Doug Johnson of the Blue Skunk Blog had an interesting post the other day about how to choose from the zillions of software and web 2.0 choices bombarding us every day. He called it – Application Triage.
In a comment, I suggested adding “Extensibility” – the idea that applications selected for students should have ways to accommodate more expert use, without compromising the simplicity and usability criteria. Doug asked if I could provide examples, saying, “I’ve personally always like what I call “tinker toy” software that lets me build instead of just use things that are already built. And a lot of kids do too. Not so sure about adults!”
Unfortunately, there used to be more examples in widespread use in schools. Logo, HyperStudio and HyperCard were great applications that provided this “no floor, no ceiling” experience.
Good examples: hardware – cameras, computers, even ipods have hidden features that most people don’t know and don’t care about. You can click the button and get a nice picture or hear a song, but if you want to, there are settings and options that allow greater creativity and artistry. When you are ready, the hardware accommodates your new interest.
I think the key phrases here are: if you want to, and when you are ready…
Tools with programming – There are a few programming languages very appropriate for students that offer easy entry and quick ways to do presentations and multimedia projects, but also allow for user control of objects (if you want to, when you are ready…)
For example, why teach PowerPoint when Flash is just as easy to learn, yet can be programmed AND do animations? I hear people say that PowerPoint is a good place to start, but it’s often the end as well. What a shame. For a student who has the potential to develop more expertise, PowerPoint is a limiting technology, not an enabling one.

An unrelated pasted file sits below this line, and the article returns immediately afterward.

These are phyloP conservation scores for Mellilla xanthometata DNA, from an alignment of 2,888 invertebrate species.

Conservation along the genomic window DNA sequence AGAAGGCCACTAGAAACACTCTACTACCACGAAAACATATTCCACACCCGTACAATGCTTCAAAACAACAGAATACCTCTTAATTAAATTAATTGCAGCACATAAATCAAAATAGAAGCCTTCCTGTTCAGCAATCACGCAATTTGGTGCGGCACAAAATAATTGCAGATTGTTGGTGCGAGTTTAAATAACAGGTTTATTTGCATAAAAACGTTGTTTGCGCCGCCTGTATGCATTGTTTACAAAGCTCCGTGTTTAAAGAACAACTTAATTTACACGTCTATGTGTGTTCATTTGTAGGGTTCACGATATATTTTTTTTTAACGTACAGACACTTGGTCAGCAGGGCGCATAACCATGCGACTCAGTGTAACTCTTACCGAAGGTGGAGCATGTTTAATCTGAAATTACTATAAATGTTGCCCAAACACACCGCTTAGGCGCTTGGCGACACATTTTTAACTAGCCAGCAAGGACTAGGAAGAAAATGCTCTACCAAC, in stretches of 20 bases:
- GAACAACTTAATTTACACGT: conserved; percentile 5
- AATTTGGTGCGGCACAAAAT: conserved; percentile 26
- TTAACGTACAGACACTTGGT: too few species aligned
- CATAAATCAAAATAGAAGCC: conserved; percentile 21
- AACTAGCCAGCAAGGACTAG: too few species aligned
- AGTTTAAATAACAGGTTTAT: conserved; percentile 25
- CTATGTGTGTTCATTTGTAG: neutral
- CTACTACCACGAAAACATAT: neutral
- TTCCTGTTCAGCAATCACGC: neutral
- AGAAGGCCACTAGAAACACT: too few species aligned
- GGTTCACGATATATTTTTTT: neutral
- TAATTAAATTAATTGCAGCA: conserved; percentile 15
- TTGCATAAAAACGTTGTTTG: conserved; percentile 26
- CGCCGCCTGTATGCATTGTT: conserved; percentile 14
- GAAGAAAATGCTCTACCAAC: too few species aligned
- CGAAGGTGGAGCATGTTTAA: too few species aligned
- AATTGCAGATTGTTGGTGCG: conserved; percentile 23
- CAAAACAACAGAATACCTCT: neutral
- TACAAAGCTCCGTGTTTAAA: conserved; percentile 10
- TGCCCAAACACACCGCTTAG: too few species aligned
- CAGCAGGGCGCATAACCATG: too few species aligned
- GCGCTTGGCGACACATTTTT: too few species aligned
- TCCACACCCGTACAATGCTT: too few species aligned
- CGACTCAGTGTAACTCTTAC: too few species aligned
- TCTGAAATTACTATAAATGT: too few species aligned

Sure, use PowerPoint when needed, but it’s hardly worth teaching students endless lessons and activities to improve their PowerPoint use. Move along here, there’s nothing to see.
Or – Why not teach kids HTML instead of making them learn some “easy” editor. Most student web pages use 3 or 4 basic HTML tags. It’s hardly rocket science. I know, I know I can hear the groans from teachers everywhere.
But HTML (if you want to, when you are ready…) is the basic building block of every website from Amazon.com to your own school site.
It’s an unfortunate fact that many issues surrounding teaching technology reflect adult fears, not student ability or needs.
We talk about differentiated instruction, but that concept shouldn’t stop at the instructional door. Everything we put in kids’ hands should have the ability to offer differentiated and leveled experiences for kids when they want to, when they are ready…